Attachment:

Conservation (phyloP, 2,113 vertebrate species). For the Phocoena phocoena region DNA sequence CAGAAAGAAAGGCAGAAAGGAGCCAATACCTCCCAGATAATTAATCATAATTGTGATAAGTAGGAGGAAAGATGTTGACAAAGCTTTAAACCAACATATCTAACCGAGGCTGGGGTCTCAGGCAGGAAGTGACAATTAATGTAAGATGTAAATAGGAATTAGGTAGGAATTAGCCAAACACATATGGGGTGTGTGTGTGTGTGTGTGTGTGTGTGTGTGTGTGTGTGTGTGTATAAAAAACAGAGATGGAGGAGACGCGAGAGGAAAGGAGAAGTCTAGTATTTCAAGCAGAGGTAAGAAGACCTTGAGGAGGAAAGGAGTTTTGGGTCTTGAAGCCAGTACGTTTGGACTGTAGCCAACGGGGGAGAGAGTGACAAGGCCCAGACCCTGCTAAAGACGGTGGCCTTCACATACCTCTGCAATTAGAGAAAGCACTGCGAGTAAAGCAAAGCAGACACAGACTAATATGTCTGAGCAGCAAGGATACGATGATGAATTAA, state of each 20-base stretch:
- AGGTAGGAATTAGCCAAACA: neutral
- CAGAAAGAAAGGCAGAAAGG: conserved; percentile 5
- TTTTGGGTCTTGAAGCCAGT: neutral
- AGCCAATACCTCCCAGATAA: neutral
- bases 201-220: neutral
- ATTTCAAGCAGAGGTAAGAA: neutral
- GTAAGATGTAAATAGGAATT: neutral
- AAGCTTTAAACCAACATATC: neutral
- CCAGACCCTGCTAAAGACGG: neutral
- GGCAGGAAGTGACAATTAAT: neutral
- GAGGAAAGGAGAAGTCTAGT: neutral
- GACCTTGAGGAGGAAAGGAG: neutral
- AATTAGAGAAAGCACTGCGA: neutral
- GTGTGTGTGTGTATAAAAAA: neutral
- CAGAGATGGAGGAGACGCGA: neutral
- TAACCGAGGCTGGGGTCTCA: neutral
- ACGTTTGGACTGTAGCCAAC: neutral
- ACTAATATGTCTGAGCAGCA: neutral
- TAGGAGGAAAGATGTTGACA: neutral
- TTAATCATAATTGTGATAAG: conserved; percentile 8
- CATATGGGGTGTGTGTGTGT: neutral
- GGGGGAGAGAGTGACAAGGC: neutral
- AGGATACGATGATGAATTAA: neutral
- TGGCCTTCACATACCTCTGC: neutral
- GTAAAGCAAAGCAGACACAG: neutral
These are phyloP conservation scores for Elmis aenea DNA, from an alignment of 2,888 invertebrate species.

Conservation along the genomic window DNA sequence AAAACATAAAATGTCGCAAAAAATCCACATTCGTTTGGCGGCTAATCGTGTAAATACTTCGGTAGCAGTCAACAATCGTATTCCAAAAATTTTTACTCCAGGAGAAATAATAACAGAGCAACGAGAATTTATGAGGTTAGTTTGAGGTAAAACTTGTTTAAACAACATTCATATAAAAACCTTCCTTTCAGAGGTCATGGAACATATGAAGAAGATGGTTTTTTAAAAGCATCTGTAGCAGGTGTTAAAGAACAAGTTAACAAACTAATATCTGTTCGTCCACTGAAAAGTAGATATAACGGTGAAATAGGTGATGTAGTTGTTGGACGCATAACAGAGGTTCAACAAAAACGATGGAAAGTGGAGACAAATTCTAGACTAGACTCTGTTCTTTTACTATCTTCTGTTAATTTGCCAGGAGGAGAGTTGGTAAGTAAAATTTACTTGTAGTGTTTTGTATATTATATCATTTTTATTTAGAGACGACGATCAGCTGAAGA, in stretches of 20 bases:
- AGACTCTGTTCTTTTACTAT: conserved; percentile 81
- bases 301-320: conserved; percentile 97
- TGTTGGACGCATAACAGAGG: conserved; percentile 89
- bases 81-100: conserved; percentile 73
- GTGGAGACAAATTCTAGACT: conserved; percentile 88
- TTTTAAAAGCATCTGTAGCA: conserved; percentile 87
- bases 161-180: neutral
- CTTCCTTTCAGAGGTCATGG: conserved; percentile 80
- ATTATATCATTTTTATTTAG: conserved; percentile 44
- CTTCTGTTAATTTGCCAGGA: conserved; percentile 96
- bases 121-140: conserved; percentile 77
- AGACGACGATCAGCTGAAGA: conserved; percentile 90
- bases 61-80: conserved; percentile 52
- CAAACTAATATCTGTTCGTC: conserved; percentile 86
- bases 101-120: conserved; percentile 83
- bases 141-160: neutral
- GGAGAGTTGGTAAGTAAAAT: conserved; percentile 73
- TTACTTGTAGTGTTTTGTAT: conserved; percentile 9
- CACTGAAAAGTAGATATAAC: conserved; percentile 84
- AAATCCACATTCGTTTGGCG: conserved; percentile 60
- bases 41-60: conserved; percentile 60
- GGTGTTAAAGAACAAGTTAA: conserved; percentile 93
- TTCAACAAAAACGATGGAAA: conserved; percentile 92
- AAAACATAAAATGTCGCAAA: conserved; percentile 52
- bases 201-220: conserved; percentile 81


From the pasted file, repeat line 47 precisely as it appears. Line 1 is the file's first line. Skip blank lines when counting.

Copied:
- CACTGAAAAGTAGATATAAC: conserved; percentile 84